The Chancellor pulled a rabbit out of his Budget back pocket today, which is probably why he's been sitting uncomfortably for so long. The shock news is that from 1 July, cash and shares Isas are to be merged into one new, much bigger £15,000 tax-free savings and investing pot.
"HOORAH!", cried the nation's savers, arguably some of the biggest losers from the downturn, because UK interest rates have been forced to scrape the barrel's bottom.
Yet dig below the headlines and you'll see what a clever move this is, as it's been done at surprisingly little cost, or in truth, immediate gain for most savers. First, here's how it works:
- An Isa allows you to save or invest tax-free. For example, a basic rate taxpayer putting money in a normal savings account has 20% of the interest eaten by the taxman, 40% at the higher rate, 45% at the top rate. In an Isa you keep it all, and it remains tax-free, year after year. See my Full Isa guide for more info on how these work.
- The current ISA limit is £11,520 a year of which up to £5,760 can be in cash ISAs – a savings account you don't pay tax on. Whatever you don't use for cash can be put into a shares ISA, so you could have the full £11,520 in that. If you haven't used this year's yet, you need to get your skates on, the cash ISA year ends on 5 April. See my Top Cash Isas and Transfer Your Cash Isas guides for the best buys.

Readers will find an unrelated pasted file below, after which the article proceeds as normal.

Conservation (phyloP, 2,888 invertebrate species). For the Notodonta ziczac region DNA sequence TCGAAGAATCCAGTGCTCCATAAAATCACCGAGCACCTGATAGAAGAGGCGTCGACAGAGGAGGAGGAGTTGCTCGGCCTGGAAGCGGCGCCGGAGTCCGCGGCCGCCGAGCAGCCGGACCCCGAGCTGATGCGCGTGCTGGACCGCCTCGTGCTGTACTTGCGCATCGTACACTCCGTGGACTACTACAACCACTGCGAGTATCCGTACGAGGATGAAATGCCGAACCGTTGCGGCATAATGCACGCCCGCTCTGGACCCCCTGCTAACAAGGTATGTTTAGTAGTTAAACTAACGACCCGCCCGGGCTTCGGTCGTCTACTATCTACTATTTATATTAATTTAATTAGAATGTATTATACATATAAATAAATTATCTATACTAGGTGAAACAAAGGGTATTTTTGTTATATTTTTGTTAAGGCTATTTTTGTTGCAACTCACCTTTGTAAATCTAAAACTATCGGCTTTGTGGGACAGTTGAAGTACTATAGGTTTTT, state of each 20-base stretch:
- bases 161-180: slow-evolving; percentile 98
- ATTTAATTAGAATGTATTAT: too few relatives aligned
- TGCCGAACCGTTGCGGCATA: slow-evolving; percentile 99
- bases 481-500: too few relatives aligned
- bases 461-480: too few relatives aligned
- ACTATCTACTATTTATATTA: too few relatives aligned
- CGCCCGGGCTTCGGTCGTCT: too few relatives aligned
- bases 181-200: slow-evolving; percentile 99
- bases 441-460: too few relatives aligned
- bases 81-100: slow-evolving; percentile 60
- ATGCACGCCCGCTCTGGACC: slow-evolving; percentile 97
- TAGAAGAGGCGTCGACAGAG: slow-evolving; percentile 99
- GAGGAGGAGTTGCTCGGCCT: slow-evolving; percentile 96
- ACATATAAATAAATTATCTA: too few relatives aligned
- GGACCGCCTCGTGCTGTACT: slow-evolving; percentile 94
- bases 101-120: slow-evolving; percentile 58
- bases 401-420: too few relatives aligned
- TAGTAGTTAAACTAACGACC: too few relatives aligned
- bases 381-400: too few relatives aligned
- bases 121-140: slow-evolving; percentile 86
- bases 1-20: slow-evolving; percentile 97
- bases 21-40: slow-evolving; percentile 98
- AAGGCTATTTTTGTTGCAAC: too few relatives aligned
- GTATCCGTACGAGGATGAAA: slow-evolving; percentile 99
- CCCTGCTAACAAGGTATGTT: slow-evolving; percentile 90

- On 6 April, the new Isa year starts. On that day, no matter what you've done with Isas before, you can put a new £11,880 into Isas (up to £5,940 in a cash Isa).
- On 1 July it's all change as the NISA launches. Then the ISA limit increases to £15,000 and you can choose to use all of it for savings or investing. In other words you will be able to use all the £15,000 for savings, a massive increase from the planned £5,940. For those who open an ISA after 6 April but before NISAs start, you'll simply be able to add to it up to the £15,000 cap.
On paper this is a fantastic boost for savers – yet the slight smudge on the paper occurs when you factor in today's dire rates.Just a year ago, we were already in the doldrums with the top-easy access cash ISA paying 2.5%, yet that's nothing compared to today's spitworthily low 1.65% top payer.
At these rates, if you had saved the full £5,760 allowance last year in an ISA, you'd get £144 interest – a tax gain of £29 over normal savings. At today's top ISA rate, even with £15,000 in it you'd earn just £248 – a tax gain of £50. It's an improvement certainly, but only of just £21 a year.
The real boon comes in a few years
Don't think this means I'm saying you shouldn't bother, though. Savers' real boon from the ISA increase will come in a few years' time.
Firstly, because you can put £15,000 in each year, it'll mean some will be able to quickly protect an enormous amount, building up a huge tax-free savings pot. The second gain is that once interest rates rise, the tax gain will be far bigger.
So I doff my hat to the Chancellor, it's a very canny move.
He appeased savers who were close to revolting due to dire interest rates, but at little real cost to the Exchequer – at least before the election.